Conclusions on ending childhood obesity from Uppsala Health Summit 2016
The main conclusions from Uppsala Health Summit's meeting on Ending childhood obesity were delivered to WHO's open process on their draft Global Implementation Plan on Ending Childhood Obesity.
Uppsala Health Summit concluded its deliberations on how to end childhood obesity this week with a number of recommendations to governments, the food industry and numerous other stakeholders.
This year, Uppsala Health Summit focused on the next steps to take towards ending childhood obesity, and which are the most appropriate stakeholders for these. The starting point for the discussions, which gathered around 200 decision-makers, opinion-builders and experts from 37 different countries, was WHO’s report on Ending Childhood Obesity, which is now to be developed into an implementation plan.
There was general agreement on the need for multi-stakeholder interventions, which however will not release governments from their overall responsibility for children’s right to a healthy environment.
Some of the conclusions from the workshops and the plenary discussions:
- Ethical considerations deserve more attention. Include a dialogue on possible ethical dilemmas as part of the further development of WHO’s implementation plan.
- Fiscal measures have great potential as a policy tool to combat childhood obesity, but need to be combined with other measures to reach the desired outcome on obesity rates. Fiscal measurers can include taxes or subsidies, or both. Focusing solely on taxes may limit the potential of fiscal measures. Using subsidies can have advantages from an equity point of view, and also make fiscal measures more acceptable. A tax base should be as broad as possible to avoid substitution between products.
- Policies addressing our lifestyles must be based on the current composition of our societies. Migration, within or across national borders, is increasing rapidly. A global plan as well as national governmental plans should consider the special challenges that these population groups meet, and name them. Action plans must also be based on solid data on the current population mix.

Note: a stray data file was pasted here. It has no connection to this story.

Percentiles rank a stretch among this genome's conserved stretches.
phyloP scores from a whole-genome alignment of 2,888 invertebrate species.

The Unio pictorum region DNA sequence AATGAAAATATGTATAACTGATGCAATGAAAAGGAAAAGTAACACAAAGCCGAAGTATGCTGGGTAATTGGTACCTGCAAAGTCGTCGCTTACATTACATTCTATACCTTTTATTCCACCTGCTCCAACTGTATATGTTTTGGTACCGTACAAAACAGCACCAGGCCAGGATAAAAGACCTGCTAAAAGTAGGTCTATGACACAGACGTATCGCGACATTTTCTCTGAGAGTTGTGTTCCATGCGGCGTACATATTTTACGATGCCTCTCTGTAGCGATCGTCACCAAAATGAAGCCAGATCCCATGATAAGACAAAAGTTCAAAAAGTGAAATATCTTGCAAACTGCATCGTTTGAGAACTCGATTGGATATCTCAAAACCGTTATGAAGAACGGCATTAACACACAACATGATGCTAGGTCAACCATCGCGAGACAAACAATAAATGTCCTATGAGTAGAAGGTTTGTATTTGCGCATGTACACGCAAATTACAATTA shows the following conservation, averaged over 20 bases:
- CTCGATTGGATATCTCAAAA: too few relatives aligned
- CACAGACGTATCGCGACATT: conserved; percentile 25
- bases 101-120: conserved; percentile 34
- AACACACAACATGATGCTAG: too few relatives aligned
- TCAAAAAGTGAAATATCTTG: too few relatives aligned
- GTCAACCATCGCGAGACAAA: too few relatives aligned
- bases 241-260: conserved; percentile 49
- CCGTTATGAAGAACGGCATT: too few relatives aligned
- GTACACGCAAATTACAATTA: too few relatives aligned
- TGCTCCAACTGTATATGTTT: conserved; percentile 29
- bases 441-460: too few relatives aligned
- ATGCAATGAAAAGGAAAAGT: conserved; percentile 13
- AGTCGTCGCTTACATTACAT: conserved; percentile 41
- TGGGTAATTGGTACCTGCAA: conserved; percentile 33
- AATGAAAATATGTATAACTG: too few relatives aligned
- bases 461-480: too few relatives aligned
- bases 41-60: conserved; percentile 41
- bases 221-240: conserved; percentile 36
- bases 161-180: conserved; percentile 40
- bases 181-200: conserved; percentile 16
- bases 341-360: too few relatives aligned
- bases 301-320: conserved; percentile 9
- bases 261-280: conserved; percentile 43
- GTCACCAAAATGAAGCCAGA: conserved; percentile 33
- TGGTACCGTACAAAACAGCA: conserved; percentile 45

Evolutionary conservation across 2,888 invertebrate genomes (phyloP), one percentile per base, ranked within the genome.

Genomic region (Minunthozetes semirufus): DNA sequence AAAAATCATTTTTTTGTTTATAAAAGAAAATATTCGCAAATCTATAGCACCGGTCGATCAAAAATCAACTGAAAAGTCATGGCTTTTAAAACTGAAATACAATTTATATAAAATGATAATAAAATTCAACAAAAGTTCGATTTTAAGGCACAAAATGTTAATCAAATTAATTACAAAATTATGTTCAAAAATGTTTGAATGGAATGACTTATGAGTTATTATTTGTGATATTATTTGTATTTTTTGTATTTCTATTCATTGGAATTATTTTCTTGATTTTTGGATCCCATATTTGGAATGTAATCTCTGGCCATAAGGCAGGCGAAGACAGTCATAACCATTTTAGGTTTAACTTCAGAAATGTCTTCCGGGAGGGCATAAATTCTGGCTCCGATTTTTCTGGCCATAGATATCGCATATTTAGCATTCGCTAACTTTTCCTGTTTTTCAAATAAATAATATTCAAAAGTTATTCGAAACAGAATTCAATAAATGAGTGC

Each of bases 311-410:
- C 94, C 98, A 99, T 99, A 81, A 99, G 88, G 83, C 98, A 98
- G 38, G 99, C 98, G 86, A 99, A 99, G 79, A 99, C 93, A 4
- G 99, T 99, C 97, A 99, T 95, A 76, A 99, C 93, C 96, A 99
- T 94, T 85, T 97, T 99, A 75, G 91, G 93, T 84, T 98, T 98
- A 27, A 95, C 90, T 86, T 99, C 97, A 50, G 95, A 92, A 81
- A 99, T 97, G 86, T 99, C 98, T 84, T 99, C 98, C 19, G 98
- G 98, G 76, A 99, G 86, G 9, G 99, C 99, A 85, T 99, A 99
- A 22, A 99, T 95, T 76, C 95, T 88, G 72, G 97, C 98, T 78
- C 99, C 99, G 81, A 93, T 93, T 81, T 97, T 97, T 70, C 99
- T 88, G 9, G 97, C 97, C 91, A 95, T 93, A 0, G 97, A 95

- Schools are key arenas for combating childhood obesity. If health theory is to transition into practice, teachers need support and training. International comparisons of schools need to have a more holistic approach. Criteria for academic performance need to be complemented by criteria for assessing healthy eating, physical activity and health literacy.
- The food value chain actors are important stakeholders in changing the obesogenic environment, but we need a clear political leadership that drives demands for action from the industry. Clear targets were asked for, as individual companies may be reluctant to make the first move, fearing a competitive disadvantage. Broad joint initiatives, defining or refining targets, can further drive this capacity for change. This can be complemented by empowered and/or incentivised consumers, increasing the value of healthy food options and driving change.
- Empowerment should be viewed as a powerful tool to carry out a number of recommendations and related actions proposed in the draft implementation plan. Global and local leadership is needed but local ownership is essential. This enables local anchorage and promotes local coordination of interventions.
- A proposal was made to initiate ECHO zones, geographical areas with a special focus on combating childhood obesity. Establishment of the zones would provide a structure for initiating multi-stakeholder activities (using a bottom-up as well as top-down approach), and offer the possibility to scale up activities.
A full Post-Conference Report from Uppsala Health Summit will be published in January 2017.
For more information, please contact Professor Rikard Landberg, Chair of the Programme Committee, Uppsala Health Summit, email: email@example.com; tel +46 72 548 23 50
Uppsala Health Summit is an annual international arena for selected decision-makers, opinion-shapers and experts from all over the world to engage in solution-oriented dialogue, with a focus on challenges for health and healthcare. The goal is to use our combined knowledge from research and innovations to lay the first building blocks for concrete actions.
The partners behind Uppsala Health Summit are Uppsala University, the Swedish University of Agricultural Sciences, the Swedish National Food Administration, the Swedish Medical Products Agency, the Swedish National Veterinary Institute, Uppsala County Council, the City of Uppsala and the not-for-profit network “Worldclass Uppsala”.